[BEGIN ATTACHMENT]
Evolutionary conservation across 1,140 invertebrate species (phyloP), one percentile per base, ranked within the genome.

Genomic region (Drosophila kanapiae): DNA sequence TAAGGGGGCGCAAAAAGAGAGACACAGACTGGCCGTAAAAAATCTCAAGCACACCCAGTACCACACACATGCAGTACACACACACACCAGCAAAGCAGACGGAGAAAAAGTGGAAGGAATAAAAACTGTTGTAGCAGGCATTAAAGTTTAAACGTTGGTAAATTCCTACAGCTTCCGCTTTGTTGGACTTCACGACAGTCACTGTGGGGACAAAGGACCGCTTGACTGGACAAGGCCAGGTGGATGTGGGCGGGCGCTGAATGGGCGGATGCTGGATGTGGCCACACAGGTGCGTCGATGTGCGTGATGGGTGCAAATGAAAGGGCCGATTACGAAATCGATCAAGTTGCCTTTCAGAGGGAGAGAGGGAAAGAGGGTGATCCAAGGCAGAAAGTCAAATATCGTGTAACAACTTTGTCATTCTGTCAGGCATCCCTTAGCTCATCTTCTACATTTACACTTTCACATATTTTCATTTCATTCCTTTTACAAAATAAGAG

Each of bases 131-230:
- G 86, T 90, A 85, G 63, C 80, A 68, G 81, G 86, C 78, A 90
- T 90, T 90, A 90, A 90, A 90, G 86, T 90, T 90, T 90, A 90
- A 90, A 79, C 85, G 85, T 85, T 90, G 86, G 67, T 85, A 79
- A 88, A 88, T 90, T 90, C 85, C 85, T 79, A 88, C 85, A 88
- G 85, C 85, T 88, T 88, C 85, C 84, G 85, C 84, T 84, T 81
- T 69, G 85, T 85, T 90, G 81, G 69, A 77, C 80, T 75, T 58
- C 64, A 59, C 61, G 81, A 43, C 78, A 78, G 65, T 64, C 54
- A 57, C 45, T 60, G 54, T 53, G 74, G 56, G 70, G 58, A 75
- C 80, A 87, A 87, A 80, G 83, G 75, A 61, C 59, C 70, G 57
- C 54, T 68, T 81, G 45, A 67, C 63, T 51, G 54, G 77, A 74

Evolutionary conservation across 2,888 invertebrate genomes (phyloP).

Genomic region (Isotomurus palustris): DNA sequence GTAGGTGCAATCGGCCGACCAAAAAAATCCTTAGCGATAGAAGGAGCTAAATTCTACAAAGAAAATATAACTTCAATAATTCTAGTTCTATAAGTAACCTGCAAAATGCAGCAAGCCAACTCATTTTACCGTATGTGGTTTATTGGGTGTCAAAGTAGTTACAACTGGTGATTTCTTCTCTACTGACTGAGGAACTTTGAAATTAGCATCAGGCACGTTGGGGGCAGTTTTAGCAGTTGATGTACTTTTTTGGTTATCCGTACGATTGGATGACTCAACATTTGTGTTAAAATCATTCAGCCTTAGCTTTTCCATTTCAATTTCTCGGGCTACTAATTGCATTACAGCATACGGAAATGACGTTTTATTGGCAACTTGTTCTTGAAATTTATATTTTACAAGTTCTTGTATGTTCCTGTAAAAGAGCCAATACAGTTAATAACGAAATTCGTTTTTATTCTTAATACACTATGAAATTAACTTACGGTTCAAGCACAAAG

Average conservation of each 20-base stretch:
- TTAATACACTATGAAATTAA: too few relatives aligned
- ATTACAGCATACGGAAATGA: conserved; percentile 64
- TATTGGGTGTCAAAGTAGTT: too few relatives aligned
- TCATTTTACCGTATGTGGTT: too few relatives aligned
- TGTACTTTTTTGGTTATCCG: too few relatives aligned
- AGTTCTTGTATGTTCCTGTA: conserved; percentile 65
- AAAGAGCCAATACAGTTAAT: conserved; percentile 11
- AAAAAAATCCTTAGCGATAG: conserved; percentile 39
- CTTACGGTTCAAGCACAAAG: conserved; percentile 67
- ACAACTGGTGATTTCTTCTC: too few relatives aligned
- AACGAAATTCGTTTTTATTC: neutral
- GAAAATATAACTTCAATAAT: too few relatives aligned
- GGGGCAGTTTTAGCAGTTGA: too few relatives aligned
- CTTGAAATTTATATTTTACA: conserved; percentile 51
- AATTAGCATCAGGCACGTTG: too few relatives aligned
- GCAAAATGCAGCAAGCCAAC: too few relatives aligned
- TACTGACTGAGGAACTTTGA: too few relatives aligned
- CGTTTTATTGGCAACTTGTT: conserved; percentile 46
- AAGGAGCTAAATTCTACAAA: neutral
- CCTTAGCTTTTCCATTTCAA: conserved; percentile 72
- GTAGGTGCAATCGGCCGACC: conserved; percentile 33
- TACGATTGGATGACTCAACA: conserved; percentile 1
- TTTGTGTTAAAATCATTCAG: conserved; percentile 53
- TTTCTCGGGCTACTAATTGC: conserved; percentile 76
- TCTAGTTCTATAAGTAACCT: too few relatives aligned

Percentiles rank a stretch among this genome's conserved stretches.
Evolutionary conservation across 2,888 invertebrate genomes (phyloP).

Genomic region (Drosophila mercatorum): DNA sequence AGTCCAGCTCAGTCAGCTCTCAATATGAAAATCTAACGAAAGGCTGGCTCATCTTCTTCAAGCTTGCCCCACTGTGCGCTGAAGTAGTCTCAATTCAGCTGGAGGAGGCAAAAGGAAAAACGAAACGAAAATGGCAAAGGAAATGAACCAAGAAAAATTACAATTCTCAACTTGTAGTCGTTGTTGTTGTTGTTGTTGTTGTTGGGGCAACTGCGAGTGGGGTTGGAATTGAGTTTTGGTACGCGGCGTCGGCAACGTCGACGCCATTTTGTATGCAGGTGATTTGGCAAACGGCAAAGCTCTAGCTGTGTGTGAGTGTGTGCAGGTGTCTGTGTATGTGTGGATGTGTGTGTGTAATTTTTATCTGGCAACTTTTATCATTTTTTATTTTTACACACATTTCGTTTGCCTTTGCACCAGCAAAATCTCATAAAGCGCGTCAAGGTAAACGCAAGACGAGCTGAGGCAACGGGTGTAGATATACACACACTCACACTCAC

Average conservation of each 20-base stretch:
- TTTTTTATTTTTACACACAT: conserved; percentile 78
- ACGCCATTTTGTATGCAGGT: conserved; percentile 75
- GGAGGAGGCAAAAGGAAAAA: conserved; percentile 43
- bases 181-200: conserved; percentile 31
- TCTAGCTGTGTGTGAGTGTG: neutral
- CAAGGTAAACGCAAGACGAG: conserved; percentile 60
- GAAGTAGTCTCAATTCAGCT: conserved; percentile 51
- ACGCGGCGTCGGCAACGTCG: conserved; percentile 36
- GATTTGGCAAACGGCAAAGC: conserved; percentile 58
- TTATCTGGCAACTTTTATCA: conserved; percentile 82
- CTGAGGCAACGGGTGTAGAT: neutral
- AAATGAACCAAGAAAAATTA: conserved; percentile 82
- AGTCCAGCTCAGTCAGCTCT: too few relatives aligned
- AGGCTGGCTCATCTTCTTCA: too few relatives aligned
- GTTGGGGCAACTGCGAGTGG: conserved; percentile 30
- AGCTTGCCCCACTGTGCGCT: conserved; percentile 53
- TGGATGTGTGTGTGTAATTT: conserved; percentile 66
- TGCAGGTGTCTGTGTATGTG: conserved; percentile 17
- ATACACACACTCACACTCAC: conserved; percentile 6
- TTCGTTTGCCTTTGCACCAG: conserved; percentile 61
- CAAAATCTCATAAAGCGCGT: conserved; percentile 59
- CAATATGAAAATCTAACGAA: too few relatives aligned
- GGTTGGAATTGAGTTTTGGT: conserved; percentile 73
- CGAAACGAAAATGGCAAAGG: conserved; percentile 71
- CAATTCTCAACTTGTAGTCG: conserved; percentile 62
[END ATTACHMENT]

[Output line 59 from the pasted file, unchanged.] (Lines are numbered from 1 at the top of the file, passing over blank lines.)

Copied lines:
- AGGCTGGCTCATCTTCTTCA: too few relatives aligned